Numbers 77. Report of Captain R. M. Evans, Philadelphia City Scouts, of affair at Emmitsburg.
GETTYSBURG, July 30, 1864.
My pickets were driven in at Emmitsburg this afternoon about one mile from the town by about 200 rebels. I was in danger of being cut off with my command, as there are a great many by-roads running from the mountains. I was about entering Gettysburg with my command when about fifty men from the Virginia cavalry came through, reporting the rebels were about one mile from here. I immediately sent out scouts, but could find no rebels. All is quiet. I have picketed the roads leading in and out of the town. Will send a scouting party out immediately. I sent out my first lieutenant and four men this morning in direction of Monterey Springs. I can hear nothing from them as yet.
R. M. EVANS,
Captain, Philadelphia City Scouts.
Major JOHN S. SCHULTZE,
Numbers 78. Report of Colonel George W. Gile, Commanding First Brigade, U. S. Veteran Reserve Corps, of the defense of Washington.
HDQRS. FIRST BRIGADE, VETERAN RESERVE CORPS,
Washington, D. C., July 22, 1864.
COLONEL: I have the honor to make the following report of the operations of the First Brigade, Veteran Reserve Corps, during the late rebel invasion:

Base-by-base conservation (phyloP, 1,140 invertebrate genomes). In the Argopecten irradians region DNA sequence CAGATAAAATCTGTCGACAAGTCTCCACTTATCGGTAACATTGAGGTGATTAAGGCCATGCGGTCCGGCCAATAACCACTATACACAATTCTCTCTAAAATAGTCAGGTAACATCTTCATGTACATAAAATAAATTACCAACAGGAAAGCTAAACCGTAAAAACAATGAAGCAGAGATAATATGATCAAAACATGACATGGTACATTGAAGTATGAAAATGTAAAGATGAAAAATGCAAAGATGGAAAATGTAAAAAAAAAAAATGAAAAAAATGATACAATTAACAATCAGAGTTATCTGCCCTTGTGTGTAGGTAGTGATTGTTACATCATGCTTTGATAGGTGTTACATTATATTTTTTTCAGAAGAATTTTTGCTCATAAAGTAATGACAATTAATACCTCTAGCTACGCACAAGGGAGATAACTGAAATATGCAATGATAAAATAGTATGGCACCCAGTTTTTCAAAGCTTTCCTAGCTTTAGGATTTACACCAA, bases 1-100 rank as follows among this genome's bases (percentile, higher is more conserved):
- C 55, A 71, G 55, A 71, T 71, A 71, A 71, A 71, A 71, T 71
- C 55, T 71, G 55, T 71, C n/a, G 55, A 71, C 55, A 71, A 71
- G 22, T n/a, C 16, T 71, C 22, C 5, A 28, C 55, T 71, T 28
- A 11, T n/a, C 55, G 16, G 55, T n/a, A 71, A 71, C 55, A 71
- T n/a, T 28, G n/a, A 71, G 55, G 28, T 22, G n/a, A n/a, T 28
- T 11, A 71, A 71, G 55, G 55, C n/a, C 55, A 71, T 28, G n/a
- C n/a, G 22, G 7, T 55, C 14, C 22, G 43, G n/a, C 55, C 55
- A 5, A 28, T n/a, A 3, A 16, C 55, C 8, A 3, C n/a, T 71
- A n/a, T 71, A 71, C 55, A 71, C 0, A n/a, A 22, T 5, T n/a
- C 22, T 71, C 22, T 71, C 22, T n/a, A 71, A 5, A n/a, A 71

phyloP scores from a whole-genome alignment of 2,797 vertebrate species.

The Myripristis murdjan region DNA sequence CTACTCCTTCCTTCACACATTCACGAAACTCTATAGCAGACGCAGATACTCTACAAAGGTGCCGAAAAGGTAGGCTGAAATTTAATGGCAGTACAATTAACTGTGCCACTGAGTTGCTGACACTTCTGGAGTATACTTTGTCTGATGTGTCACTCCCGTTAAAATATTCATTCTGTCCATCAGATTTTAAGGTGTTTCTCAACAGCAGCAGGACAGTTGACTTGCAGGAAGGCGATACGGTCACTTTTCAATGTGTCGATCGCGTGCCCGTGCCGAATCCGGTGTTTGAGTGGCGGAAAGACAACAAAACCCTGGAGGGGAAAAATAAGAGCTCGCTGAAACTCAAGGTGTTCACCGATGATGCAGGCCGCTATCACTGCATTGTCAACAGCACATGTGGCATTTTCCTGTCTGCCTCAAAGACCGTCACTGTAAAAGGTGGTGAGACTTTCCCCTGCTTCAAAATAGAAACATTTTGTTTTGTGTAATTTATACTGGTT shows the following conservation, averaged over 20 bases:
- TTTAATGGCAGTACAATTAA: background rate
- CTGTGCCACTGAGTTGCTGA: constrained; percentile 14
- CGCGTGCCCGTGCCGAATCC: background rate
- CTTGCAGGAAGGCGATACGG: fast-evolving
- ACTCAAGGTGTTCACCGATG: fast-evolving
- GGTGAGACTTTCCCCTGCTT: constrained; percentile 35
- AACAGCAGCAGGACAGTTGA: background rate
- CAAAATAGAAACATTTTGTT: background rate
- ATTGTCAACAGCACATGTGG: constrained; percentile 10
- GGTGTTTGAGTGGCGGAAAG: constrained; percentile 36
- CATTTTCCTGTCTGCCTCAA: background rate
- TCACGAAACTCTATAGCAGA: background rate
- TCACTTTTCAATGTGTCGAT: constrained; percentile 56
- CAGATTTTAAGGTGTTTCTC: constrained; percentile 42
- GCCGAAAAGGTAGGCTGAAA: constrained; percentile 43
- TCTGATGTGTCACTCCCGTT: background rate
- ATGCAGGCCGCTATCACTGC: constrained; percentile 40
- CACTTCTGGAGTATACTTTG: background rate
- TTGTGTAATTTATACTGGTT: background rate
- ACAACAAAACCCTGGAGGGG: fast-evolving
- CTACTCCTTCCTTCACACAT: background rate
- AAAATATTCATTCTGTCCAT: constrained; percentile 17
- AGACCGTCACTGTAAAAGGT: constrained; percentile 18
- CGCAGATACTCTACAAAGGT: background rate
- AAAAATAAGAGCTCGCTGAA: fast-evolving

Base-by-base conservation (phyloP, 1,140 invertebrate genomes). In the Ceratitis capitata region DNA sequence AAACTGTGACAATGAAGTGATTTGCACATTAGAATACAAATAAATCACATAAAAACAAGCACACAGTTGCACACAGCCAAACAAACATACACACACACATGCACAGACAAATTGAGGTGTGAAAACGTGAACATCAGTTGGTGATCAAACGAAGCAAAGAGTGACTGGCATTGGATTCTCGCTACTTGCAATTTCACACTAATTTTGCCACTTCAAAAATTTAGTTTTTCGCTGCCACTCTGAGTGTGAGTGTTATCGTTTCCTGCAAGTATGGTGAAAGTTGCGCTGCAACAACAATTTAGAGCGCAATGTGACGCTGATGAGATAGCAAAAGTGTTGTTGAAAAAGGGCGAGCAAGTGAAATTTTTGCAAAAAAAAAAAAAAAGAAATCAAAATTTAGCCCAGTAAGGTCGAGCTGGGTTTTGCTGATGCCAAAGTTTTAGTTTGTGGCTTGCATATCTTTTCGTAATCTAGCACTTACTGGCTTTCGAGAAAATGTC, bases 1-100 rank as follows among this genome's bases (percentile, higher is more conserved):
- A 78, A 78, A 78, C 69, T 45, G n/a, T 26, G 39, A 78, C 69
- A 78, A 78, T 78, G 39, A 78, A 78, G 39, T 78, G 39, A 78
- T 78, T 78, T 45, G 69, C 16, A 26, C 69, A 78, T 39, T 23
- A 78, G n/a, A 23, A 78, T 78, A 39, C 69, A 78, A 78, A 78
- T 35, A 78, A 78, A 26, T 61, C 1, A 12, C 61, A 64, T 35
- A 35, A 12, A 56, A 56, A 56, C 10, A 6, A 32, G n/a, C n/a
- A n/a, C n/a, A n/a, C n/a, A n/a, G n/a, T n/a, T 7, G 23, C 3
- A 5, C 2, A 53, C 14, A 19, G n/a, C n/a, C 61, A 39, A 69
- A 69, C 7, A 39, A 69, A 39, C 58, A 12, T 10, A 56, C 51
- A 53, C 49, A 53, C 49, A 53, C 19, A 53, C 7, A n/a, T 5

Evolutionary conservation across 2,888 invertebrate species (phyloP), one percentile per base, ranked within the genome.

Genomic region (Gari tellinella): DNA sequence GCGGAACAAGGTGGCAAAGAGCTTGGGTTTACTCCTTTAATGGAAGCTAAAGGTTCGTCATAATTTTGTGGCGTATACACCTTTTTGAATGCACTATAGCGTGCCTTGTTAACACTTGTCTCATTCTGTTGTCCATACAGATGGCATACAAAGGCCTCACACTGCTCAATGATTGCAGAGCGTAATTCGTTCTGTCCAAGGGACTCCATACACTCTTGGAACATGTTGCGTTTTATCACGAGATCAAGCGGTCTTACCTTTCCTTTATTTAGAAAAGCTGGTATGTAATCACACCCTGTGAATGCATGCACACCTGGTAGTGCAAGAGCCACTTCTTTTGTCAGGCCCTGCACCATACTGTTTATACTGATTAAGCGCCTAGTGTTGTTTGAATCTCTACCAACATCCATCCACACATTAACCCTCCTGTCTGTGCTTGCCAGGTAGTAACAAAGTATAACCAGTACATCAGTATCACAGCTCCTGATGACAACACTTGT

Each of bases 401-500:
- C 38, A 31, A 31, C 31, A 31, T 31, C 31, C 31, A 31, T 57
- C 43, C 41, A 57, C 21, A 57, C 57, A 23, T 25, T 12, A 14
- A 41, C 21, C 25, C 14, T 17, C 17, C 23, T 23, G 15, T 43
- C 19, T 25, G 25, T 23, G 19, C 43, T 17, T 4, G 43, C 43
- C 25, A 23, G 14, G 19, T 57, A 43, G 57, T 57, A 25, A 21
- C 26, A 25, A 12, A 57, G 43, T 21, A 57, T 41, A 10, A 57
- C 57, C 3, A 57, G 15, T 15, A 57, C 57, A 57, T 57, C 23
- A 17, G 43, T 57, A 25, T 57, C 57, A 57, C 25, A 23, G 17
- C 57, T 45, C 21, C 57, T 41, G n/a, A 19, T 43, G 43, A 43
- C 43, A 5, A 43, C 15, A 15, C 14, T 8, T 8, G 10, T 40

Pursuant to orders received from headquarters Military District, dated July 10, 1864, the Ninth Regiment Veteran Reserve Corps, Lieutenant Colonel R. E. Johnston commanding, left Camp Fry, D. C., at 4 p. m. and reported to Major-General McCook, commanding at Crystal Spring, Md., at 8 p. m., and bivouacked for the night, the rest of the brigade remaining in camp (with orders to be ready to move at short notice) until 6 p. m., when I received orders to report without delay to you. I immediately ordered the regiments of the brigade to rendezvous at Camp Fry, and at 9.15 p. m. the brigade took up the line of march, arriving at Tennallytown at 11. 15 p. m., when, in accordance with your instructions, the following disposition was made of the command: The Twenty-second Regiment Veteran Reserve Corps, Lieutenant Colonel A. Rutherford commanding, was placed in the rifle-pits in front of Fort Sumner; the Sixth Regiment Veteran Reserve Corps, Lieutenant Colonel F. S. Palmer commanding, in rifle-pits on the left of Fort Reno and directly in front of Tennallytown, its right resting on the Rockville pike; the First Regiment Veteran Reserve Corps, Lieutenant-Colonel Trotter commanding, on the right of Fort Reno in the rifle-pits; the Nineteenth and Twenty-fourth Regiments, commanded respectively by Colonel O. V. Dayton and Major J. W. H. Stickney, massed in column of division directly in rear of Fort Reno.